What kind of lizard is that climbing up the wall? Why do some reptiles and amphibians (herps, as scientists and enthusiasts collectively know them) thrive in our cities and backyards while others do not? How can we protect and attract biodiversity in urban habitats?
To find out why some species thrive in cities, we first have to spend time investigating which species are living in urban areas and which species from the region are absent from developed areas. Only then can we begin to plan for a future where biodiversity flourishes even in the midst of populous cities.
“The one area that remains largely ignored by most conservation organizations is heavily urbanized regions. No organization has set about developing methods explicitly for use in conserving biodiversity in heavily urbanized regions,” explains Greg Pauly of the Natural History Museum of Los Angeles County (NHMLA). “The Nature Conservancy is trying to change that, and there is no better place in the world to attempt this than in the Los Angeles Area. There is incredible biodiversity here, but it is threatened by the incredible levels of urbanization.”
The RASCals Project, which is led by NHMLA, is providing crucial data from urban areas. This data is being used for a larger collaboration with The Nature Conservancy to enhance the knowledge of biodiversity in Greater Los Angeles.
Little RASCals in the Big City
“We have a relatively good record of what was here in the past because the Natural History Museum of Los Angeles County is the second largest museum in the US by specimen count with over 35 million specimens,” Pauly notes, “many of which can speak to where species were found in this region in the past.”
Much has changed as the city has grown and, counterintuitively, people often overlook the very creatures that live nearest to them. In fact, the citizen scientists of RASCals have already uncovered four non-native species that hadn’t previously been documented in California, including the Indo-Pacific Gecko.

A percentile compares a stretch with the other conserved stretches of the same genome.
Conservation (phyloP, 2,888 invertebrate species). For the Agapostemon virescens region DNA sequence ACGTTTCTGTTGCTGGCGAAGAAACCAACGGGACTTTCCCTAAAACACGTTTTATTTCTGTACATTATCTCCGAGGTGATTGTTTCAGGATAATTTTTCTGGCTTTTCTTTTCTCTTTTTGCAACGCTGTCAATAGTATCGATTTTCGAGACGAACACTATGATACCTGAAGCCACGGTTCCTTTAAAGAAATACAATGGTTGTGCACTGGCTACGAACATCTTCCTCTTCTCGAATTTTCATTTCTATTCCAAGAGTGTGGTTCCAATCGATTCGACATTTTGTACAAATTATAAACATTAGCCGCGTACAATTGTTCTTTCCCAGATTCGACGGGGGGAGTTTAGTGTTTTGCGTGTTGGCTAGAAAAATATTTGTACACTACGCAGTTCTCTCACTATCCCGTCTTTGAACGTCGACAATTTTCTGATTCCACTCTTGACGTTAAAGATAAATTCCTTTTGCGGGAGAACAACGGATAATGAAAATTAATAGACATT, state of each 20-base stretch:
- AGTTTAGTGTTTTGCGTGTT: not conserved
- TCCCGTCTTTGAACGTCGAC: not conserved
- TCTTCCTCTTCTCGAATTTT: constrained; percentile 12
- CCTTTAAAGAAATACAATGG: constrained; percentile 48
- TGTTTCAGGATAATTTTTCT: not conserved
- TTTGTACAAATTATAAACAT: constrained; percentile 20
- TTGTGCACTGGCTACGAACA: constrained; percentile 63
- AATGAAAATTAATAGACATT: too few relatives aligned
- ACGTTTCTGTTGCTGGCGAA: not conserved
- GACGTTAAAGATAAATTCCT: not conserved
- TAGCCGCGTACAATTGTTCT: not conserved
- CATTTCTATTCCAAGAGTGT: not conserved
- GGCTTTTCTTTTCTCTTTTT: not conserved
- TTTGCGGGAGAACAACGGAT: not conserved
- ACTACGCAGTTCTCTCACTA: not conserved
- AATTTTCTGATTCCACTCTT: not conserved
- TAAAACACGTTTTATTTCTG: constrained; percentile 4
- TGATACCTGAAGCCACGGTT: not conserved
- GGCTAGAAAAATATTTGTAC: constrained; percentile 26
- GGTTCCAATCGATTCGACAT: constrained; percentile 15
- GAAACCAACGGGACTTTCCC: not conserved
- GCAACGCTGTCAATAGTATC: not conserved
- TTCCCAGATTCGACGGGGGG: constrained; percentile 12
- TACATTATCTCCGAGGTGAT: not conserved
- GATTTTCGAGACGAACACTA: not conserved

“For many of these records, we have worked with the citizen scientists who made the initial observation and included them as co-authors on the eventual publications,” says Pauly. “As a result, these citizen scientists have experienced the entire scientific process from initial discovery to publishing in the peer-reviewed scientific literature.”
Observations have also helped them to understand which native species are most abundant in the city.
“The two most urban-tolerant species are western fence lizards (Sceloporus occidentalis) and alligator lizards (Elgaria multicarinata),” says Bree Putman, a postdoctoral researcher working with RASCals, “RASCals is especially important for documenting alligator lizard occurrences because this species is secretive and does not bask out in the open like the fence lizards.”
Researchers continue to work on untangling why these lizard species are thriving in urban areas. Every observation adds new data that can help them solve the puzzle as they compare the modern observations to historical distributions from the NHMLA’s database of specimens.
“In addition to a biodiversity assessment,” says Sophie Parker of The Nature Conservancy in California, “the project will also allow us to develop a methodology for doing biodiversity conservation planning in an urban setting, which will be precedent-setting for TNC.” Such planning may reveal opportunities for biodiversity conservation, stormwater capture and ecosystem restoration.
“The biggest challenge to doing biodiversity assessments in an urban area is that you are working in a giant jigsaw puzzle of private property. Just about every 10 paces you are on a different piece of private property,” says Pauly. “The habitat is front yards, back yards, school yards, parking lots, street trees, etc. This is an incredibly challenging place to do a biodiversity survey because most of the habitat is not accessible to biologists. At the NHM, we realized that the best solution was citizen science.”
Start by learning where you can find and photograph RASCals and how to stay safe while searching. Identifying the herps you discover is a fun and effective way to learn. Don’t worry, if you’re uncertain of an ID, the museum staff or a fellow iNaturalist user will make the identification.
The next time someone asks what kind of lizard is climbing up the wall, chances are you’ll have the answer. Certainly, you will have been a part of ensuring that your city remains an attractive and healthy place for people and nature.
Wish that you were in SoCal to participate? Look for similar biodiversity projects in your area on iNaturalist.